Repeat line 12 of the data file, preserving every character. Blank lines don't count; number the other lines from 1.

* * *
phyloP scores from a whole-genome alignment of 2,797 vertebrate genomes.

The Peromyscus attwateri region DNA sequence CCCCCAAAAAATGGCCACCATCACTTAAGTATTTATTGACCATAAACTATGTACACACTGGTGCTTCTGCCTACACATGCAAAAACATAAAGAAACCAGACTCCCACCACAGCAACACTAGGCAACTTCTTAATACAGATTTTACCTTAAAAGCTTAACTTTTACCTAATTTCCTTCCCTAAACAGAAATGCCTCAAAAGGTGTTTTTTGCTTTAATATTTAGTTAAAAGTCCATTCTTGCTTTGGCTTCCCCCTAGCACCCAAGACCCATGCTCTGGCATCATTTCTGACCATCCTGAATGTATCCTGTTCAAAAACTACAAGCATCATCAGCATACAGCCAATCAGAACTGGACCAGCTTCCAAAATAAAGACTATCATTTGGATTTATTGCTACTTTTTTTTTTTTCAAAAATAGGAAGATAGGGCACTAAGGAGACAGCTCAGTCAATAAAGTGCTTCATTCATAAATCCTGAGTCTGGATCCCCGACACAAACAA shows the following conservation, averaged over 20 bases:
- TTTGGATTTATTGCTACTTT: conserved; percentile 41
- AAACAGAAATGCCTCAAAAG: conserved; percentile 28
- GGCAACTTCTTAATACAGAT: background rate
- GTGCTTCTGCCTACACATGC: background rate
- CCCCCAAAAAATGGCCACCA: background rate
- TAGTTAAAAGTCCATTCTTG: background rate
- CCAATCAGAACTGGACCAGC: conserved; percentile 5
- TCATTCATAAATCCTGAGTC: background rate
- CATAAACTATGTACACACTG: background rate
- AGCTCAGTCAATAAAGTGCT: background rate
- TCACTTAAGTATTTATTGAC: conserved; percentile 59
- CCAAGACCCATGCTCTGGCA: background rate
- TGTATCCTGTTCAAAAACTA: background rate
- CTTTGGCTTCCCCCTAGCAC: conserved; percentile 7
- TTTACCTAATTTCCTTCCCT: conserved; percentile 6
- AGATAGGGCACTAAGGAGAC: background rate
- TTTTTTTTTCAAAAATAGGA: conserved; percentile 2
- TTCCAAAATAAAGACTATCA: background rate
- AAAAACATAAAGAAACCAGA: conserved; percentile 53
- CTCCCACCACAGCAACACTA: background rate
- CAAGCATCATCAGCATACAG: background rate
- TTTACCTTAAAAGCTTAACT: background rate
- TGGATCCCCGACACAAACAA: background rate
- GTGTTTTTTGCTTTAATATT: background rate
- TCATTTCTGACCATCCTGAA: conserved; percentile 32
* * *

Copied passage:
- AGCTCAGTCAATAAAGTGCT: background rate